Guitar hero Mark Knopfler is rock's anti-star: no cool outfits, self-conscious posing, long-winded solos or jumpin'-jack flash.
At the sold-out Orpheum Theatre on Saturday night, Knopfler, 58, showed that he specializes in the worst of Bob Dylan (mumbling, indecipherable vocals) and the worst of Eric Clapton (tasty, economic guitar solos) but that's not necessarily a bad thing. It was a quite good concert (on par with his 2005 Orpheum performance) -- unless you were the kind of fan who hangs on every word he sings.
It was well nigh impossible to hear Knopfler's voice for the first few songs -- it just wasn't loud enough in the sound mix. Factor in that he talk-sings in a deep, almost monotone voice with a thick Scottish/British accent, and it was more like his voice was merely another instrument in the band and the words were superfluous.
That probably didn't matter much because a Knopfler concert is mostly about his artful guitar playing and the enriching musicality of his excellent seven-man ensemble. While most guitar heroes are rooted in the blues-rock tradition, these days Knopfler owes more to Celtic, folk and country. He is the sultan of subtlety, providing expressive shadings by varying the tone, texture and tempo.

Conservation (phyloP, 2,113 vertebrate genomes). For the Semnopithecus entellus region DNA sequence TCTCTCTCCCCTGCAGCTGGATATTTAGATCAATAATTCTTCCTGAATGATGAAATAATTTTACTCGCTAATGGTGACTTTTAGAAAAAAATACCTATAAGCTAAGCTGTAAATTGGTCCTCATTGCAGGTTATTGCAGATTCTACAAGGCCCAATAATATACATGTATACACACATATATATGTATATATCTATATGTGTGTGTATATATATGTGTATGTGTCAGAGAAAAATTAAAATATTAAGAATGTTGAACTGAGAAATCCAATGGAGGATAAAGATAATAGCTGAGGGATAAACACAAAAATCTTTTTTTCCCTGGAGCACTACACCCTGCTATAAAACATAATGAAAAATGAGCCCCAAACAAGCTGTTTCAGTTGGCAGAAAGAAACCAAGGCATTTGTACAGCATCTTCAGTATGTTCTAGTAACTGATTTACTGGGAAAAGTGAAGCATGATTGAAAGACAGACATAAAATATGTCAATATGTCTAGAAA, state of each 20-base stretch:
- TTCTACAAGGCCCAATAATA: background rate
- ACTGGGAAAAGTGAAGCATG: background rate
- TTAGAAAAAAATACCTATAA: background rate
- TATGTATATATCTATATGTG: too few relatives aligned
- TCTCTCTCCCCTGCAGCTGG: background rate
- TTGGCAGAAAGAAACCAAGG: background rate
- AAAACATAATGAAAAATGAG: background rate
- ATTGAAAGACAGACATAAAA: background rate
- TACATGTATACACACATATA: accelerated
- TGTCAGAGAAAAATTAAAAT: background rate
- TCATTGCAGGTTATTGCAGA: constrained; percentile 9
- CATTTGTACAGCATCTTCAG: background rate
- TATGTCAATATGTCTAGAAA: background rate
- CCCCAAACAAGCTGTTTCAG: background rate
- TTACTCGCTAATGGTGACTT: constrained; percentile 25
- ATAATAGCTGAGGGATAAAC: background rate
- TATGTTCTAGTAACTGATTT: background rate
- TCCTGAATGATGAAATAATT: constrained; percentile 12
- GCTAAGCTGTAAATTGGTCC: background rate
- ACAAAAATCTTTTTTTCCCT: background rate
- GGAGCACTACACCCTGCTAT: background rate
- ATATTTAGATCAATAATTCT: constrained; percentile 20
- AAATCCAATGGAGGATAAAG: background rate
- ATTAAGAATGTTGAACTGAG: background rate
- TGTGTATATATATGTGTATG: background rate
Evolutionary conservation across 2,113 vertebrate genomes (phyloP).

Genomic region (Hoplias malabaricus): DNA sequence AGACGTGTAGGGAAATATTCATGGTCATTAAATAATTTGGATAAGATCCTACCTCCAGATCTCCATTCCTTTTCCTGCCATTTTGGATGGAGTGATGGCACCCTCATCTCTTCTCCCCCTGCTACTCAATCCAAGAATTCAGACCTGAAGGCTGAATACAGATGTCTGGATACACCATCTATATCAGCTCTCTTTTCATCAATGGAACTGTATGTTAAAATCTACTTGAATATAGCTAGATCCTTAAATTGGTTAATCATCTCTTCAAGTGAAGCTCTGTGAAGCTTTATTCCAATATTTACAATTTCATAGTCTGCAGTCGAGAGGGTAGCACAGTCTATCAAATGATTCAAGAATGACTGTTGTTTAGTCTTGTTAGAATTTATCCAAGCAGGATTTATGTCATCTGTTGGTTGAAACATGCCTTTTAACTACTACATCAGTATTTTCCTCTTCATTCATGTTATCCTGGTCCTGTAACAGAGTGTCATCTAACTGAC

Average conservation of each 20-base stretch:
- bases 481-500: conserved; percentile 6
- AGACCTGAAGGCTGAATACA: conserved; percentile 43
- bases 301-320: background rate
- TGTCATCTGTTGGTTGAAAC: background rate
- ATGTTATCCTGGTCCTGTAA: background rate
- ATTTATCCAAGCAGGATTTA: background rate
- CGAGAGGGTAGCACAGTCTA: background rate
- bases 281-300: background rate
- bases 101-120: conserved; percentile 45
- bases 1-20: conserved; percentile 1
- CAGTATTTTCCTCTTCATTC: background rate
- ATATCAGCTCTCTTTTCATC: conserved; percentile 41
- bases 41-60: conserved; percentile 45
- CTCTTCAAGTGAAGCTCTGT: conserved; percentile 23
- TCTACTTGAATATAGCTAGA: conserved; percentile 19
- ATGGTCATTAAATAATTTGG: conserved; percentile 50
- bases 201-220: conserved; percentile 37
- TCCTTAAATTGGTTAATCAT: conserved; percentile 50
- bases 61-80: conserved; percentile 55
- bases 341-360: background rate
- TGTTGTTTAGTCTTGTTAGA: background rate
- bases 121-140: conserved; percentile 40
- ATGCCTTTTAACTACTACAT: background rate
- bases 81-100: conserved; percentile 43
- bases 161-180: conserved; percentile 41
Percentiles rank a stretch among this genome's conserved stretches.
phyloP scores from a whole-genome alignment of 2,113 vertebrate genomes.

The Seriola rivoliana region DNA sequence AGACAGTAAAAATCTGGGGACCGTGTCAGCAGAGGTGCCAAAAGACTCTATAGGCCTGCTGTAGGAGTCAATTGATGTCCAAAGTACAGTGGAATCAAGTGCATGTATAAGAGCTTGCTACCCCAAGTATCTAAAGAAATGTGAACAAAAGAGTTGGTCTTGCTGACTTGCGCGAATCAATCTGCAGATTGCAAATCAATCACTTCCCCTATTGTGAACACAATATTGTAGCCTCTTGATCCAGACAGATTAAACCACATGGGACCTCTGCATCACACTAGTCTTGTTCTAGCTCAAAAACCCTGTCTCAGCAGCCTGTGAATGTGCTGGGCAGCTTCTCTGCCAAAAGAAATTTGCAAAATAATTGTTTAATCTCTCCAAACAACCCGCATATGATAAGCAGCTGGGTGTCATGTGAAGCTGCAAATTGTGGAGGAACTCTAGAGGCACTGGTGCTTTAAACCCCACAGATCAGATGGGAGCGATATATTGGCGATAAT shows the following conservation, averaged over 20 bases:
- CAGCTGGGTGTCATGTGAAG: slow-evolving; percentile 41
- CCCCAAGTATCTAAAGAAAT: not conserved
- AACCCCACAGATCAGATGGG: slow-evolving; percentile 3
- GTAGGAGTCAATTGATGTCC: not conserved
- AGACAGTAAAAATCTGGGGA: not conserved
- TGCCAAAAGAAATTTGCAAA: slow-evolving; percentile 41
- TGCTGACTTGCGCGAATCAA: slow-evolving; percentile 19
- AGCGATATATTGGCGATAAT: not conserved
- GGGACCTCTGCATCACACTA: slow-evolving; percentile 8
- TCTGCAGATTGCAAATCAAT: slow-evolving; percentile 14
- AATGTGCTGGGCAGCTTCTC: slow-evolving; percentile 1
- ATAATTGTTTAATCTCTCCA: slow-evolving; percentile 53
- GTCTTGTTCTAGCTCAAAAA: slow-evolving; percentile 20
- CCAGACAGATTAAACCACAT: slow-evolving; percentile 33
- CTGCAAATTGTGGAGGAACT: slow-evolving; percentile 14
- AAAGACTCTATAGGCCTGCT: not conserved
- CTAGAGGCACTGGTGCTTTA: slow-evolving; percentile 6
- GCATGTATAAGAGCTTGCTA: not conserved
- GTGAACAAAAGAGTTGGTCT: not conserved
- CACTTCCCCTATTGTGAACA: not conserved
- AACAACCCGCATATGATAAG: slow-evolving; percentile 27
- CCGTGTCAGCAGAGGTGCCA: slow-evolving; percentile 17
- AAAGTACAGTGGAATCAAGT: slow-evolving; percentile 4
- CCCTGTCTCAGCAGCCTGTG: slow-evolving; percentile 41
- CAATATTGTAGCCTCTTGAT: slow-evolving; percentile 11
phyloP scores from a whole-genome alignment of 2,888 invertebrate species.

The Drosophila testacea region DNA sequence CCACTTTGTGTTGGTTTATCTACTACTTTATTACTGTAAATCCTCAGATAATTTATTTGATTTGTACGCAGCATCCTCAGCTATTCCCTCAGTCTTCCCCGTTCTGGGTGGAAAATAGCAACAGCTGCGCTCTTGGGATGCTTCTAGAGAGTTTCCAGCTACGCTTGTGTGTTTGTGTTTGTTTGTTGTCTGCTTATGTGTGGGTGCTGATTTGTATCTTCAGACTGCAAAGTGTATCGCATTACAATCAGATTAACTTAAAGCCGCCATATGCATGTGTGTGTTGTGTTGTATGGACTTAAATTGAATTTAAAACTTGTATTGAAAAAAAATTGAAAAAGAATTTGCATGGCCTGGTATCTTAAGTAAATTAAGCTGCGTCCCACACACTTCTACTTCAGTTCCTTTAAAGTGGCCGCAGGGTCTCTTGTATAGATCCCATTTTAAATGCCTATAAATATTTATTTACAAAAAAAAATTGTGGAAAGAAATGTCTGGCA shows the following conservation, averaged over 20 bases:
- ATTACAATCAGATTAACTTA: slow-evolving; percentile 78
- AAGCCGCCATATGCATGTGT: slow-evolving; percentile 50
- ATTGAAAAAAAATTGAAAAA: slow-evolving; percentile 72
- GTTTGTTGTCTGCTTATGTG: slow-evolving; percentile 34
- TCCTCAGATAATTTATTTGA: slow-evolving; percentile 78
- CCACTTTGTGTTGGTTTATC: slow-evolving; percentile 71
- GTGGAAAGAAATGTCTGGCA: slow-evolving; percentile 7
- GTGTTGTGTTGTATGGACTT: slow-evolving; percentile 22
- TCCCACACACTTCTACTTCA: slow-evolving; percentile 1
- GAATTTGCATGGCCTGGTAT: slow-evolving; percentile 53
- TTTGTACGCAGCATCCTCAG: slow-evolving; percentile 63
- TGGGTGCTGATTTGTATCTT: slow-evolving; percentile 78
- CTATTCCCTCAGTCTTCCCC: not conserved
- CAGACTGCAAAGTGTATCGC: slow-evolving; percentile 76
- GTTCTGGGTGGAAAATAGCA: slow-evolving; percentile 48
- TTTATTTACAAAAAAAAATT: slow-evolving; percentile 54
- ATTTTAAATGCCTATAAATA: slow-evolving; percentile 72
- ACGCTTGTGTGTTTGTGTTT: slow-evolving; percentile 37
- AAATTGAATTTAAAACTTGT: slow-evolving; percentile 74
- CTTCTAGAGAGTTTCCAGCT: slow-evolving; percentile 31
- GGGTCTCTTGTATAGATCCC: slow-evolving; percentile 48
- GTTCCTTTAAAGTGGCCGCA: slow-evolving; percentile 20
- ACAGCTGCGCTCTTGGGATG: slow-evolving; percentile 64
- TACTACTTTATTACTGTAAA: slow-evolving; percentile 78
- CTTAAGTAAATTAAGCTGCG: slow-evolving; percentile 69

When he dipped into the catalog of his MTV-champion rock band Dire Straits, Knopfler thrilled the crowd of mostly baby boomers. "So Far Away" was a riff-rock clap-along, "Romeo & Juliet" was a sweet, Dylanesque love song, "Sultans of Swing" was a gypsy-flavored delight and "Telegraph Road" became a rare extended finger-picking journey. And he rocked out on tunes from his 25-year solo career, notably the rave-up to end "Speedway at Nazareth" and the gritty country-blues "Song for Sonny Liston."
While Knopfler worshipers come to hear his guitar, arguably the highlight of Saturday's two-hour concert was the violin work of John McCusker during "Marbletown," which fell on the bluesy side of bluegrass. Near its end, the tune became something of a jazz combo-like jam among McCusker, Knopfler and bassist Glenn Worf. The piece progressed from an atmospheric jazz vibe to slow, solo fiddle sawing to pizzicato violin to gorgeous sophisticated full-band pop. While Knopfler's guitar was in the mix, this musical jig was all about McCusker. And that's such a typically anti-star move by Knopfler.
Jon Bream • 612-673-1719